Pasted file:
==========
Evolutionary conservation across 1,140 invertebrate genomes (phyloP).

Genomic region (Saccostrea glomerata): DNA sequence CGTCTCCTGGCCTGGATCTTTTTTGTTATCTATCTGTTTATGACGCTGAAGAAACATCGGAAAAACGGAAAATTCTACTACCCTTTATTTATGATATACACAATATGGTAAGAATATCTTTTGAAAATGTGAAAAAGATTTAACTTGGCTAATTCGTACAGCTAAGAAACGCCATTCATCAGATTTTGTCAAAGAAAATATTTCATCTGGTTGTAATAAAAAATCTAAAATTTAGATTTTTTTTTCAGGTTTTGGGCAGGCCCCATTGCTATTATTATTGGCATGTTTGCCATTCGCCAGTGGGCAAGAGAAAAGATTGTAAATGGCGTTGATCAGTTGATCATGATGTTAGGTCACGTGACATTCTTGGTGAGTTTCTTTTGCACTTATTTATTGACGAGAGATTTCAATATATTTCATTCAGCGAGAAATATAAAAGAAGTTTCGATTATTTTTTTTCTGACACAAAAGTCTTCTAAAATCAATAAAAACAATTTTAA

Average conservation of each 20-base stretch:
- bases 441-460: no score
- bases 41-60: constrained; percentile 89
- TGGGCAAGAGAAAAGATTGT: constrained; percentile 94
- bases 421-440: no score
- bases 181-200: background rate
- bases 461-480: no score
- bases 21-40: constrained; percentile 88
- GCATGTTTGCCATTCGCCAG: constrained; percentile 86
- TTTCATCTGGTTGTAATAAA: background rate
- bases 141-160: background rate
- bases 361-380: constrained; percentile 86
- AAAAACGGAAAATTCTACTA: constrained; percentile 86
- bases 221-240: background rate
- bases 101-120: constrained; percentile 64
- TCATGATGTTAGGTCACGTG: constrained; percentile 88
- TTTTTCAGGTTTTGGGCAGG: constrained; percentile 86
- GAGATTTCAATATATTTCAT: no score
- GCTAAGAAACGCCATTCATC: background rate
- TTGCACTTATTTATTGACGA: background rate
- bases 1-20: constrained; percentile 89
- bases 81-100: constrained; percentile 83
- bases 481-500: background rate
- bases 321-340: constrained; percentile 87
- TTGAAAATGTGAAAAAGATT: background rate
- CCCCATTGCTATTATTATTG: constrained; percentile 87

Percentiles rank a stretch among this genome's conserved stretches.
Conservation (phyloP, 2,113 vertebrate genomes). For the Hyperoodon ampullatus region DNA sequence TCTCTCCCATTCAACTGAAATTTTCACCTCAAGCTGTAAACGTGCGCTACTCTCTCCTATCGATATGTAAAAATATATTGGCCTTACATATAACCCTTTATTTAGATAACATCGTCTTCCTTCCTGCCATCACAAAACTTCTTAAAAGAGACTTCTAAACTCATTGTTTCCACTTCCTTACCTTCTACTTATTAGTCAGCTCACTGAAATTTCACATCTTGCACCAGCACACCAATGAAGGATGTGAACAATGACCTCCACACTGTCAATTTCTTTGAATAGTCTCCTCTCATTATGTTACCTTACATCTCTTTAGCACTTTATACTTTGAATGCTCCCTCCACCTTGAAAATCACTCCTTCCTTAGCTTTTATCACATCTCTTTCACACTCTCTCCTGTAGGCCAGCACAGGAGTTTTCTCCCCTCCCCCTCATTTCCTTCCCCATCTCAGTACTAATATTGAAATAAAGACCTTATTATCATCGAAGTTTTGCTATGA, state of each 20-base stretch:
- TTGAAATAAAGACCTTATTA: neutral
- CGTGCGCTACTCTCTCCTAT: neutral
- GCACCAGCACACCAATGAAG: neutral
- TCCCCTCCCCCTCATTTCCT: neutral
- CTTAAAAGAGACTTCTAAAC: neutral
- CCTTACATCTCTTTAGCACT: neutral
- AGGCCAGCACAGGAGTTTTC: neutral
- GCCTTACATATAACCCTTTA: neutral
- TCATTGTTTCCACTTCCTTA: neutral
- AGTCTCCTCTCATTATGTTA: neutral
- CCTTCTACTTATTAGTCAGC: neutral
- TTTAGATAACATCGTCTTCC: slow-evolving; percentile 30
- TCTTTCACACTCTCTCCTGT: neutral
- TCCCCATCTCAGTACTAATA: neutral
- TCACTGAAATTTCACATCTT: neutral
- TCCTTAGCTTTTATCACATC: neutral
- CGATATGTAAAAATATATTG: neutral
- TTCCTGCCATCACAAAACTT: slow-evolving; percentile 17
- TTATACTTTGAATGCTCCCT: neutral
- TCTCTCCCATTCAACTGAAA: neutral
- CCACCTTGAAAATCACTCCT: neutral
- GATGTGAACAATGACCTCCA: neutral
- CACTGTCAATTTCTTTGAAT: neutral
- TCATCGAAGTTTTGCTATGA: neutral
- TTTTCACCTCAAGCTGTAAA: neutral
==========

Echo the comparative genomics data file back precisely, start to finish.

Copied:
Evolutionary conservation across 1,140 invertebrate genomes (phyloP).

Genomic region (Saccostrea glomerata): DNA sequence CGTCTCCTGGCCTGGATCTTTTTTGTTATCTATCTGTTTATGACGCTGAAGAAACATCGGAAAAACGGAAAATTCTACTACCCTTTATTTATGATATACACAATATGGTAAGAATATCTTTTGAAAATGTGAAAAAGATTTAACTTGGCTAATTCGTACAGCTAAGAAACGCCATTCATCAGATTTTGTCAAAGAAAATATTTCATCTGGTTGTAATAAAAAATCTAAAATTTAGATTTTTTTTTCAGGTTTTGGGCAGGCCCCATTGCTATTATTATTGGCATGTTTGCCATTCGCCAGTGGGCAAGAGAAAAGATTGTAAATGGCGTTGATCAGTTGATCATGATGTTAGGTCACGTGACATTCTTGGTGAGTTTCTTTTGCACTTATTTATTGACGAGAGATTTCAATATATTTCATTCAGCGAGAAATATAAAAGAAGTTTCGATTATTTTTTTTCTGACACAAAAGTCTTCTAAAATCAATAAAAACAATTTTAA

Average conservation of each 20-base stretch:
- bases 441-460: no score
- bases 41-60: constrained; percentile 89
- TGGGCAAGAGAAAAGATTGT: constrained; percentile 94
- bases 421-440: no score
- bases 181-200: background rate
- bases 461-480: no score
- bases 21-40: constrained; percentile 88
- GCATGTTTGCCATTCGCCAG: constrained; percentile 86
- TTTCATCTGGTTGTAATAAA: background rate
- bases 141-160: background rate
- bases 361-380: constrained; percentile 86
- AAAAACGGAAAATTCTACTA: constrained; percentile 86
- bases 221-240: background rate
- bases 101-120: constrained; percentile 64
- TCATGATGTTAGGTCACGTG: constrained; percentile 88
- TTTTTCAGGTTTTGGGCAGG: constrained; percentile 86
- GAGATTTCAATATATTTCAT: no score
- GCTAAGAAACGCCATTCATC: background rate
- TTGCACTTATTTATTGACGA: background rate
- bases 1-20: constrained; percentile 89
- bases 81-100: constrained; percentile 83
- bases 481-500: background rate
- bases 321-340: constrained; percentile 87
- TTGAAAATGTGAAAAAGATT: background rate
- CCCCATTGCTATTATTATTG: constrained; percentile 87

Percentiles rank a stretch among this genome's conserved stretches.
Conservation (phyloP, 2,113 vertebrate genomes). For the Hyperoodon ampullatus region DNA sequence TCTCTCCCATTCAACTGAAATTTTCACCTCAAGCTGTAAACGTGCGCTACTCTCTCCTATCGATATGTAAAAATATATTGGCCTTACATATAACCCTTTATTTAGATAACATCGTCTTCCTTCCTGCCATCACAAAACTTCTTAAAAGAGACTTCTAAACTCATTGTTTCCACTTCCTTACCTTCTACTTATTAGTCAGCTCACTGAAATTTCACATCTTGCACCAGCACACCAATGAAGGATGTGAACAATGACCTCCACACTGTCAATTTCTTTGAATAGTCTCCTCTCATTATGTTACCTTACATCTCTTTAGCACTTTATACTTTGAATGCTCCCTCCACCTTGAAAATCACTCCTTCCTTAGCTTTTATCACATCTCTTTCACACTCTCTCCTGTAGGCCAGCACAGGAGTTTTCTCCCCTCCCCCTCATTTCCTTCCCCATCTCAGTACTAATATTGAAATAAAGACCTTATTATCATCGAAGTTTTGCTATGA, state of each 20-base stretch:
- TTGAAATAAAGACCTTATTA: neutral
- CGTGCGCTACTCTCTCCTAT: neutral
- GCACCAGCACACCAATGAAG: neutral
- TCCCCTCCCCCTCATTTCCT: neutral
- CTTAAAAGAGACTTCTAAAC: neutral
- CCTTACATCTCTTTAGCACT: neutral
- AGGCCAGCACAGGAGTTTTC: neutral
- GCCTTACATATAACCCTTTA: neutral
- TCATTGTTTCCACTTCCTTA: neutral
- AGTCTCCTCTCATTATGTTA: neutral
- CCTTCTACTTATTAGTCAGC: neutral
- TTTAGATAACATCGTCTTCC: slow-evolving; percentile 30
- TCTTTCACACTCTCTCCTGT: neutral
- TCCCCATCTCAGTACTAATA: neutral
- TCACTGAAATTTCACATCTT: neutral
- TCCTTAGCTTTTATCACATC: neutral
- CGATATGTAAAAATATATTG: neutral
- TTCCTGCCATCACAAAACTT: slow-evolving; percentile 17
- TTATACTTTGAATGCTCCCT: neutral
- TCTCTCCCATTCAACTGAAA: neutral
- CCACCTTGAAAATCACTCCT: neutral
- GATGTGAACAATGACCTCCA: neutral
- CACTGTCAATTTCTTTGAAT: neutral
- TCATCGAAGTTTTGCTATGA: neutral
- TTTTCACCTCAAGCTGTAAA: neutral